Insurance Company Ltd., asserted that Maruti Car was going on its own side
(when the truck hit the Maruti Car). Now, the following factors are clear from
this evidence:- 1. The truck was coming in high speed.
2. It was the truck,
which hit the Car and not vice versa.
3. The Maruti Car was
going on its own side.
It seems that the
Tribunal, as well as, the High Court had chosen to go by the inference drawn by
PW-3 or at any rate, his inability to fix the liability. It is not the judgment
of the witness, which is decisive in the matter. In fact, the Tribunal, as well
as, the High Court should have framed their own opinion, instead of going by
the judgment or as the case may be, inference by PW-3.
8 Under such
circumstances, applying the doctrine of res ipsa loquitor, it is clear that it
was because of the negligence on the part of the truck that the accident took
place. After all the hit given by the truck was so powerful that two persons in
the Car died on the spot, while the third escaped with serious injuries. When
we see the award of the Tribunal, as also the appellate judgment, they are
astonishingly silent on these aspects. We are, therefore, convinced that there
was no question of any contributory negligence on the part of the driver of the
Maruti Car and it was solely because of the negligence on the part of the truck
that the accident took place.
question of contributory negligence on the part of the driver in case of
collision was considered by this Court in Pramodkumar Rasikbhai 455. That was
also a case of collusion in between a Car and a truck. It was observed in Para
8:- "The question of contributory negligence arises when there has been
some act or omission on the claimant's part, which has materially contributed
to the damage caused, and is of such a nature that it may properly be described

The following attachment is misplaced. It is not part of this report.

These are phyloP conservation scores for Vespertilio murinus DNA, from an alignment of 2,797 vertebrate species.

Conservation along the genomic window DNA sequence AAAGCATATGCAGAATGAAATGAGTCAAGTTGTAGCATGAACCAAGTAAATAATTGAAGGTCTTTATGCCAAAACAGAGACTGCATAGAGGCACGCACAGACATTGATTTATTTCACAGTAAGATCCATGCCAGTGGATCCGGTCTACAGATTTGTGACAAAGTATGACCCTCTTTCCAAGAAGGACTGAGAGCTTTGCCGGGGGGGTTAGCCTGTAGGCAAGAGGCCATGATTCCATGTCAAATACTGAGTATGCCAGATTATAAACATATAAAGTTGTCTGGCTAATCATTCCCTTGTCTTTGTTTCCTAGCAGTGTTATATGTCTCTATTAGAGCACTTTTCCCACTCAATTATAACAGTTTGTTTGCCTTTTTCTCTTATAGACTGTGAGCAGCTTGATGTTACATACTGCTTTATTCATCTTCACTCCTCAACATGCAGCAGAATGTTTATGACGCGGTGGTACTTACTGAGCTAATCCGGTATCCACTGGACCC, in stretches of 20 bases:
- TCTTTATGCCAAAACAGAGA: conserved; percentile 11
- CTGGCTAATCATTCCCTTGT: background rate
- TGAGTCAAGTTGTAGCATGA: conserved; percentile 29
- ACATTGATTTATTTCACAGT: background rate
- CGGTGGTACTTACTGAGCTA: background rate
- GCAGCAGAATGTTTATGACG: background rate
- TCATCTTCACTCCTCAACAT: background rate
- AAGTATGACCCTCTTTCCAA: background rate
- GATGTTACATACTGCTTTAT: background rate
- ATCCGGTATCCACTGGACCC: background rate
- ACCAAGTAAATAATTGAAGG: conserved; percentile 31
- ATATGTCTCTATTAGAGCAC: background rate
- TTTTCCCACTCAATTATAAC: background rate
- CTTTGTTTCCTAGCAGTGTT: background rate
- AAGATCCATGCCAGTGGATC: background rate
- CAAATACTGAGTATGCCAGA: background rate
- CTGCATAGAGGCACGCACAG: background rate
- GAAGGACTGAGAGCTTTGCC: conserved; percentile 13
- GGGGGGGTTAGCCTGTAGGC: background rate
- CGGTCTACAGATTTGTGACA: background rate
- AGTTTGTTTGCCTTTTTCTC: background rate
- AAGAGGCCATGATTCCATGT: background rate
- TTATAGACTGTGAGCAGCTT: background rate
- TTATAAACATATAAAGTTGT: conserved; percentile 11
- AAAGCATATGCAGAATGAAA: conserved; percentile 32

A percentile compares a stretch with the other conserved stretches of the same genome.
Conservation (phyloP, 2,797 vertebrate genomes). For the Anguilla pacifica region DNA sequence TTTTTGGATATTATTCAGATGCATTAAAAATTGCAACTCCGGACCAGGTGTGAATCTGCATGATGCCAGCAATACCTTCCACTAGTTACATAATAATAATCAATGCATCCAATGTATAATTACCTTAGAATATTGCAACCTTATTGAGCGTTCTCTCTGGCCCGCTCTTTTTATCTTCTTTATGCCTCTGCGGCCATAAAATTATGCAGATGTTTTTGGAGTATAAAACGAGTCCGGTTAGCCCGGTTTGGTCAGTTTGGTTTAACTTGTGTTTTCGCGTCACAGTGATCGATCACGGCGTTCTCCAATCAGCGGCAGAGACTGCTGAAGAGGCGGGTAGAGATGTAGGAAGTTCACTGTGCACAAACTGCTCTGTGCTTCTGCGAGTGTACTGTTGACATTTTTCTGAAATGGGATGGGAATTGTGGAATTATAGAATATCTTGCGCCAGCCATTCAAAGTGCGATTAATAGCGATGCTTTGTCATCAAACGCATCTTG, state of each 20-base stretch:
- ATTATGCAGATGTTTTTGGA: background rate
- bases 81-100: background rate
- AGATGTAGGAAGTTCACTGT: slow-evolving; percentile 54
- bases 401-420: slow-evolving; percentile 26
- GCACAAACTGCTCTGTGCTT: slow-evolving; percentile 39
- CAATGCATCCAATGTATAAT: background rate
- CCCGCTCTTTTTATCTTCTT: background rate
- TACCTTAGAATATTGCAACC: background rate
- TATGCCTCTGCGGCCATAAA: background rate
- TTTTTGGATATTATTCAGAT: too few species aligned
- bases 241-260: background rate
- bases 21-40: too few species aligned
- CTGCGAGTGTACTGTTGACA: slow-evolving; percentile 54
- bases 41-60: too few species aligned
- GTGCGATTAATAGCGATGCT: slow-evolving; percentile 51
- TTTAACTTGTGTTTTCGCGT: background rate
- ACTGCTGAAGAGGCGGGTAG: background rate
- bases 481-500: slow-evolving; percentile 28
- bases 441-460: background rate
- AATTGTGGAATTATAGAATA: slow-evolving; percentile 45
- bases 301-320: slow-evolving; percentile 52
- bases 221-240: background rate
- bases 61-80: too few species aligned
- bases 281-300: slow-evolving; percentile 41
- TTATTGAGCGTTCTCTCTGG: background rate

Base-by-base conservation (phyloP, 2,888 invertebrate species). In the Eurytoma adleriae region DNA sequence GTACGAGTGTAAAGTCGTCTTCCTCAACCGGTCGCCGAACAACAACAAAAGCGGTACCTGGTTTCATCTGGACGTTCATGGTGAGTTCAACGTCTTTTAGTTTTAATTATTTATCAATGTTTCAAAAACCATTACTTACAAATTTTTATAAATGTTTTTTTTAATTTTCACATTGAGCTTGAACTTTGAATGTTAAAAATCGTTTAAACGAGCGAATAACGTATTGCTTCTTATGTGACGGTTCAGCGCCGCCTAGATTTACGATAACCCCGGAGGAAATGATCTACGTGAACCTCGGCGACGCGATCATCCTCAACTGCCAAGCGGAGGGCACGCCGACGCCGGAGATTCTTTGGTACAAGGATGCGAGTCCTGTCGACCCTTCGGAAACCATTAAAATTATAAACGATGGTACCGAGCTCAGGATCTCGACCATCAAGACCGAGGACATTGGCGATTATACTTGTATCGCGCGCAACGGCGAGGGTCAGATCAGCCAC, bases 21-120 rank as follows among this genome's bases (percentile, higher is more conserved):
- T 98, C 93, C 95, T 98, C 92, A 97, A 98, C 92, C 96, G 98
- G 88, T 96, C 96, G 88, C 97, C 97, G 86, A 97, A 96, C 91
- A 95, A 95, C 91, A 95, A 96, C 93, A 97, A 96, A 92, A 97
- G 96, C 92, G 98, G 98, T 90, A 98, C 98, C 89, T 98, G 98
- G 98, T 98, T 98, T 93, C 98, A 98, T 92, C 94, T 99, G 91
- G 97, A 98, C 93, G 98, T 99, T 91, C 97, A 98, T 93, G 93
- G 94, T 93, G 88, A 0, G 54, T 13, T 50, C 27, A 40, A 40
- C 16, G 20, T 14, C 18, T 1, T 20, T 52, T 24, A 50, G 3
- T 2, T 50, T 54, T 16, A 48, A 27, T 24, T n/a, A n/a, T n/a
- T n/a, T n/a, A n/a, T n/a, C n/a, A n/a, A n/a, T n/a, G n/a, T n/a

as `negligence'. Negligence ordinarily means breach of a legal duty to care,
but when used in the expression "contributory negligence", it does
not mean breach of any duty. It only means the failure by a person to use
reasonable care for the safety of either himself or his property, so that he
becomes blameworthy in part as an "author of his own wrong."
9 This Court further
relied on an observation of High Court of Australia following effect:- "A
finding of contributory negligence turns on a factual investigation whether the
plaintiff contributed to his or her own loss by failing to take reasonable care
of his or her person or property. What is reasonable care depends on the
circumstances of the case. In many cases, it may be proper for a plaintiff to
rely on the defendant to perform its duty. But there is no absolute rule. The
duties and responsibilities of the defendant are a variable factor in
determining whether contributory negligence exists and, if so, to what degree.
In some cases, the nature of the duty owed may exculpate the plaintiff from a
claim of contributory negligence; in other cases, the nature of the duty may
reduce the plaintiff's share of responsibility for the damage suffered; and in
yet other cases, the nature of the duty may not prevent a finding that the
plaintiff failed to take reasonable care for the safety of his or her person or
property. Contributory negligence focuses on the conduct of the plaintiff. The
duty owed by the defendant, although relevant, is one only of many factors that
must be weighed in determining whether the plaintiff has so conducted itself
that it failed to take reasonable care for the safety of its person or
principles in mind, we find that there was absolutely no evidence to suggest
that there was any failure on the part of the Car driver to take any particular
care or that he had breached his duty in any manner. Such breach on his part
had to be proved by Insurance Company as it was its burden and for that, the
Punchanama of the spot, showing tyre marks caused by brakes, the Panchanama of
the damaged car and the truck could have been brought on record. The Insurance
Company has obviously failed to discharge its burden. We, therefore,
respectfully follow the above mentioned judgment.
the circumstances, there would be no question of restricting the claim to the
50% of the assessed amount of compensation.
Learned Counsel for the respondents did not address us on the question of
quantum. We hold that the compensation was correctly assessed. We, however,
would not confirm the theory that the accident took place because of the
contributory negligence and would choose to award full compensation to the
appellants. The appeal is allowed. The award of the Tribunal and appellate
judgment of the High Court are modified to the extent we have indicated. The
appeal stands allowed with costs.